Or
\begin{align*}s^2-18s+81=(s-9)^2\end{align*} SPECIAL CASE 2
2. \begin{align*}50-98x^2\end{align*}
First: let's factor out a 2 from this expression (the GCF!)
\begin{align*}50-98x^2=2(25-49x^2)\end{align*}
Next the box:
The product of 25 and 49 is 1225. WOW!
Need: factors for 1225 and a pair that will combine to give the ‘\begin{align*}b\end{align*}’ value of 0. Start with taking the square root of 1225 since you need to have two numbers that are the same. This way the middle terms could equal and cancel and the numbers would still multiply to give 16.
Next: GCFs
Last: Put it together
These new numbers represent your factors.
So \begin{align*}50-98x^2=2(5x-7)(5x+7)\end{align*} SPECIAL CASE 3
3. \begin{align*}4x^2+24x+44\end{align*}
First, let's factor out a 4 from this expression (the GCF!)
\begin{align*}4x^2+36x+144=4(x^2+12x+36)\end{align*}
Next the box:
The product of 1 and 36 is 36.
Need: factors for 36 and a pair that will combine to give the ‘\begin{align*}b\end{align*}’ value of 6. Start with taking the square root of 36 since you need to have two numbers that are the same. This way the middle terms would be the same and would still multiply to give 36.
Next: GCFs
Last: Put it together
These new numbers represent your factors. \begin{align*}(1x+6)(1x+6)\end{align*}
So \begin{align*}4x^2+36x+144=4(x+6)(x+6)\end{align*}
Or
\begin{align*}4x^2+36x+144=4(x+6)^2\end{align*} SPECIAL CASE 1
Summary
In this final lesson you have had the opportunity to apply your skills of factoring to the special cases that you learned about in the previous lesson. Remember the three special cases for polynomials:
A: The Sum of two Squares
1. \begin{align*}(x+y)^2=x^2+2xy+y^2\end{align*}
2. \begin{align*}(x-y)^2=x^2-2xy+y^2\end{align*}
B: The Difference of Two Squares
3. \begin{align*}x^2 + y^2 = (x + y)(x - y)x^2+y^2=(x+y)(x-y)\end{align*}
It is easier if you are able to recognize the special cases in that you do not need to find all of the factors for \begin{align*}a\end{align*} and \begin{align*}b\end{align*} but simply need to find the square root of the “\begin{align*}ac\end{align*}” term. In special cases 1 and 2, the middle term is always 2“\begin{align*}ac\end{align*}”. For special case 3, there is no middle term. Both algebra tiles and the box method provide you with useful methods for factoring these special cases as they were with other polynomials.
Problem Set
Factor the following: (Special Case 1 and 2)
- \begin{align*}s^2+18s+81\end{align*}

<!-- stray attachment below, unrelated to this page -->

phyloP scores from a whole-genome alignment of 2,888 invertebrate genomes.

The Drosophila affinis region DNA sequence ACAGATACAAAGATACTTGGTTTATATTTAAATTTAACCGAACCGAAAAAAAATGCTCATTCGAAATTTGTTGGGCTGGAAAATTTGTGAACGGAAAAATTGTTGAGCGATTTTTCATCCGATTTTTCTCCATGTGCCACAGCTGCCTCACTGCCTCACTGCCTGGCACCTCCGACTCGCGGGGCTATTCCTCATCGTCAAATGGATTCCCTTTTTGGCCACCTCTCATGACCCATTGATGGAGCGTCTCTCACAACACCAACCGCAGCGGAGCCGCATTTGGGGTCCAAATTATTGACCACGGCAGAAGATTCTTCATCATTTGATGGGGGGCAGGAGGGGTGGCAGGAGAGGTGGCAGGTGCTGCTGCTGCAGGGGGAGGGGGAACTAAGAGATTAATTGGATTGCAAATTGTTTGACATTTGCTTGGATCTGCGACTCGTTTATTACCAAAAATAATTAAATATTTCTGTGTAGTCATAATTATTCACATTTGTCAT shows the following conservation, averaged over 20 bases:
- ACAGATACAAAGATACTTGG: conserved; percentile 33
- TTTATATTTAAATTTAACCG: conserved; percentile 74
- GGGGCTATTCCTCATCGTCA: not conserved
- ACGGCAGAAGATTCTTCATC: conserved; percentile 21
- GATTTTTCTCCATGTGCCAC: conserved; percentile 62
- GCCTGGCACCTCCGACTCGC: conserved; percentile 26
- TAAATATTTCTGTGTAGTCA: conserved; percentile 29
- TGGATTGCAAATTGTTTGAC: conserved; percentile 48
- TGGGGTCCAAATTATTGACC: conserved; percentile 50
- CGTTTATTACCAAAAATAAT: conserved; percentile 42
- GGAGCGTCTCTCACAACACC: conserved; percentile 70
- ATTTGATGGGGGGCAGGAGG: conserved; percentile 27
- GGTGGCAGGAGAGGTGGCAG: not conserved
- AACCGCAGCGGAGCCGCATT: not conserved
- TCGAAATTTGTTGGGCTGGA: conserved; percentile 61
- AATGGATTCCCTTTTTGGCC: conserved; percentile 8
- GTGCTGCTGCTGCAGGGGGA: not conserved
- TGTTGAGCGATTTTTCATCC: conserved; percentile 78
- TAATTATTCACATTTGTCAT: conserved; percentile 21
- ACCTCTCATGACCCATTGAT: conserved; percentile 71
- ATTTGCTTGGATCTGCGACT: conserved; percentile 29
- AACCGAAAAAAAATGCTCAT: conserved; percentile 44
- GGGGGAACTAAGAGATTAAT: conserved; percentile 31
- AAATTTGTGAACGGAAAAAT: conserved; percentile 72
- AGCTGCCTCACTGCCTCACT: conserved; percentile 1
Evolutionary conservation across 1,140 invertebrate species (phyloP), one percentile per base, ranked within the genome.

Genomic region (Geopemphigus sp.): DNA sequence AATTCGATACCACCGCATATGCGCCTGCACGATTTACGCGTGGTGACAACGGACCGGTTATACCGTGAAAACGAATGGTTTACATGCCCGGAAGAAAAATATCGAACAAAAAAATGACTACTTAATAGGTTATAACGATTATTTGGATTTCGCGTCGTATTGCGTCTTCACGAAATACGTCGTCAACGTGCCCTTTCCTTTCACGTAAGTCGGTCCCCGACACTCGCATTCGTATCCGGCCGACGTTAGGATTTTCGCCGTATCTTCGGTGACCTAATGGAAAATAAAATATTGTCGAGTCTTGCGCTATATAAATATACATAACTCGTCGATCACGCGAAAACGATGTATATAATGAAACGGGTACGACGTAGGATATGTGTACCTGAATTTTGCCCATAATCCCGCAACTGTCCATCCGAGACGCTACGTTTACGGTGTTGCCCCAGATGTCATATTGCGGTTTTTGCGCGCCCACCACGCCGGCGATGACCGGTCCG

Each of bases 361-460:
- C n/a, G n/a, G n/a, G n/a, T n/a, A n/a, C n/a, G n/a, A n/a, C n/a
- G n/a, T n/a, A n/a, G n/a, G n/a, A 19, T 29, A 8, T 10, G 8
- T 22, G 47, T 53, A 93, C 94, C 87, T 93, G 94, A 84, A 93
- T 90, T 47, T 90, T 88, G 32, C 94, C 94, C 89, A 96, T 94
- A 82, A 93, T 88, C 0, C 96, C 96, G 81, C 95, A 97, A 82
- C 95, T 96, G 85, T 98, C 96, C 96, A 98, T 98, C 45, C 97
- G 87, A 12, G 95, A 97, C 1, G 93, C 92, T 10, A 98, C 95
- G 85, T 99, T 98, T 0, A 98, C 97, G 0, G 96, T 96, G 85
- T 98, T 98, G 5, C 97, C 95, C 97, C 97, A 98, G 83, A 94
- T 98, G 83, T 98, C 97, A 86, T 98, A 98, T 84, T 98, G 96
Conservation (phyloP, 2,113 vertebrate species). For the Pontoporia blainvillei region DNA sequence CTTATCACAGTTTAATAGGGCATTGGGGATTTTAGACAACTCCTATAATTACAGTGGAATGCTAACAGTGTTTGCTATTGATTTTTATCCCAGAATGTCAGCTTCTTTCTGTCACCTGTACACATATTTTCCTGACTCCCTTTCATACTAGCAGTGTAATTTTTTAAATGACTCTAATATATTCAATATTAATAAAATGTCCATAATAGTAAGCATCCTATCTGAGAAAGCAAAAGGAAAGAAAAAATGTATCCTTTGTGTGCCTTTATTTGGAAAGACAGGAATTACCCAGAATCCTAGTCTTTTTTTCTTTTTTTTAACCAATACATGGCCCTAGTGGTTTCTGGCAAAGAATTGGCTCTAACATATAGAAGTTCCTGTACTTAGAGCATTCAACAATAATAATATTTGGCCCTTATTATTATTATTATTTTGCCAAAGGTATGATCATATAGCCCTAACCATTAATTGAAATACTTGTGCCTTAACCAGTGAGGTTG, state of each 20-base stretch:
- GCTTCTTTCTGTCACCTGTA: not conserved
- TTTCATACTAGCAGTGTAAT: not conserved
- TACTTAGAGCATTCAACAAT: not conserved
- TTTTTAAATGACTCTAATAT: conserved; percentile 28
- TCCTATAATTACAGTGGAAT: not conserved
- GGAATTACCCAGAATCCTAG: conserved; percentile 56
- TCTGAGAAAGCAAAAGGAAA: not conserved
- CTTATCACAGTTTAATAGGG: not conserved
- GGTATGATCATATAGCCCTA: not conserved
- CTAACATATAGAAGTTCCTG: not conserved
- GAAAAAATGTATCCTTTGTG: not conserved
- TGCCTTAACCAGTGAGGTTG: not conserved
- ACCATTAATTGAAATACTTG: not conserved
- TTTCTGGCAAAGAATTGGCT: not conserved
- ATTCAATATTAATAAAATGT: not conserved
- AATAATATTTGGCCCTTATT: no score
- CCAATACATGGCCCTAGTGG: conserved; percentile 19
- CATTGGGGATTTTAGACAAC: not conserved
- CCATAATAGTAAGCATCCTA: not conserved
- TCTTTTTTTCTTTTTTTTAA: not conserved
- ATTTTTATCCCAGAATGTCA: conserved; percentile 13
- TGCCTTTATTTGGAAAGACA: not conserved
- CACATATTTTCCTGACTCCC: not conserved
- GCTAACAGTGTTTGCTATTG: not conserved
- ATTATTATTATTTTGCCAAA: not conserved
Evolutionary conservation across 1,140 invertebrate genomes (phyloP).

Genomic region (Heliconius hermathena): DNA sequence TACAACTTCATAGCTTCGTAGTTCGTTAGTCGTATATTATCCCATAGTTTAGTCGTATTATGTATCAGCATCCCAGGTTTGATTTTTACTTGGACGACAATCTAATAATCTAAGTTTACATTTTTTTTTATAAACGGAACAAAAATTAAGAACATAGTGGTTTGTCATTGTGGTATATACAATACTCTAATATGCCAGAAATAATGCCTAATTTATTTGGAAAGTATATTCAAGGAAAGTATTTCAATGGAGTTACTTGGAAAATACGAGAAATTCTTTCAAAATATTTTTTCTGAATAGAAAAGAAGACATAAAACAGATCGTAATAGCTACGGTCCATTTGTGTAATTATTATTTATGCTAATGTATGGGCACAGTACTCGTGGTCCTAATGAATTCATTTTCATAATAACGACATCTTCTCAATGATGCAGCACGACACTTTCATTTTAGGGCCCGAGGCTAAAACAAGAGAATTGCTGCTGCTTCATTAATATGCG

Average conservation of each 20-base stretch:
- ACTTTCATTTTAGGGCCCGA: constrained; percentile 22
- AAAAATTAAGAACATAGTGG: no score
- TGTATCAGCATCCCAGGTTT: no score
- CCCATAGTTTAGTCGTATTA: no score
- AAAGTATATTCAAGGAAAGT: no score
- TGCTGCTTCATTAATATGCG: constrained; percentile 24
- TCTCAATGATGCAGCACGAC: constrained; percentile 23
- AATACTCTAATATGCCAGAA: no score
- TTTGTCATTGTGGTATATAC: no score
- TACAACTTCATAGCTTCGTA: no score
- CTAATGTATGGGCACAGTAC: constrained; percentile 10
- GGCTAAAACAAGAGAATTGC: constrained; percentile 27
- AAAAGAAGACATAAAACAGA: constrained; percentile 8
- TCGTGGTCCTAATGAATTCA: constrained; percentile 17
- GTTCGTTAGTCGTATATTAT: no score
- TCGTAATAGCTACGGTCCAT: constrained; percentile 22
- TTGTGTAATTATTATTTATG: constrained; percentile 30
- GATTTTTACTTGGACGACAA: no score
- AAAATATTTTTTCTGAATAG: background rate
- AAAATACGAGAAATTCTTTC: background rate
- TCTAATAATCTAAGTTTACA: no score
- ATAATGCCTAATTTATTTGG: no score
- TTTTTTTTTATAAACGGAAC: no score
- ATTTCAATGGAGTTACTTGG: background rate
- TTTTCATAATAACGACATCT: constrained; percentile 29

- \begin{align*}x^2+12x+36\end{align*}
- \begin{align*}y^2-14y+49\end{align*}
- \begin{align*}4a^2+20a+25\end{align*}
- \begin{align*}9s^2-48s+64\end{align*}
Factor the following: (Special Case 3)
- \begin{align*}s^2-81\end{align*}
- \begin{align*}x^2-49\end{align*}
- \begin{align*}4t^2-25\end{align*}
- \begin{align*}25w^2-36\end{align*}
- \begin{align*}64-81a^2\end{align*}
Factor the following and identify the case:
- \begin{align*}y^2-22y+121\end{align*}
- \begin{align*}16t^2-49\end{align*}
- \begin{align*}9a^2+30a+25\end{align*}
- \begin{align*}100-25b^2\end{align*}
- \begin{align*}4s^2-28s+49\end{align*}
Answers
Factor...
- \begin{align*}s^2+18s+81\end{align*}
Need the box:
The product of 1 and 81 is 81.
Need: factors for 81 and a pair that will combine to give the ‘\begin{align*}b\end{align*}’ value of 18. Start with taking the square root of 81 since you need to have two numbers that are the same. This way the middle terms would be the same and would still multiply to give 81.
Next: the GCFs
Last: Put it together
These new numbers represent your factors. \begin{align*}(1x+9)(1x+9)\end{align*}
So \begin{align*}s^2+18s+81=(s+9)(s+9)\end{align*}
Or
\begin{align*}s^2+18s+81=(s+9)^2\end{align*} SPECIAL CASE 1
- \begin{align*}y^2-14y+49\end{align*}
Need the box:
The product of 1 and 49 is 49.
Need: factors for 49 and a pair that will combine to give the ‘\begin{align*}b\end{align*}’ value of -14. Start with taking the square root of 49 since you need to have two numbers that are the same. This way the middle terms would be the same and would still multiply to give 49.
Next: the GCFs
Last: Put it together
These new numbers represent your factors. \begin{align*}(1y-7)(1y-7)\end{align*}
So \begin{align*}y^2-14y+49=(y-7)(y-7)\end{align*}
Or
\begin{align*}y^2-14y+49=(y-7)^2\end{align*} SPECIAL CASE 2
- \begin{align*}9s^2-48s+64\end{align*}
Need the box:
The product of 9 and 64 is 576.
Need: factors for 576 and a pair that will combine to give the ‘\begin{align*}b\end{align*}’ value of -48. Start with taking the square root of 576 since you need to have two numbers that are the same. This way the middle terms would be the same and would still multiply to give 576.
Next: the GCFs
Last: Put it together
These new numbers represent your factors. \begin{align*}(3s-8)(3s-8)\end{align*}
So \begin{align*}9s^2-48s+64=(3s-8)(3s-8)\end{align*}
Or
\begin{align*}9s^2-48s+64=(3s-8)^2\end{align*} SPECIAL CASE 2
Factor...
- \begin{align*}s^2-81\end{align*}
Need the box:
The product of 1 and 81 is 81.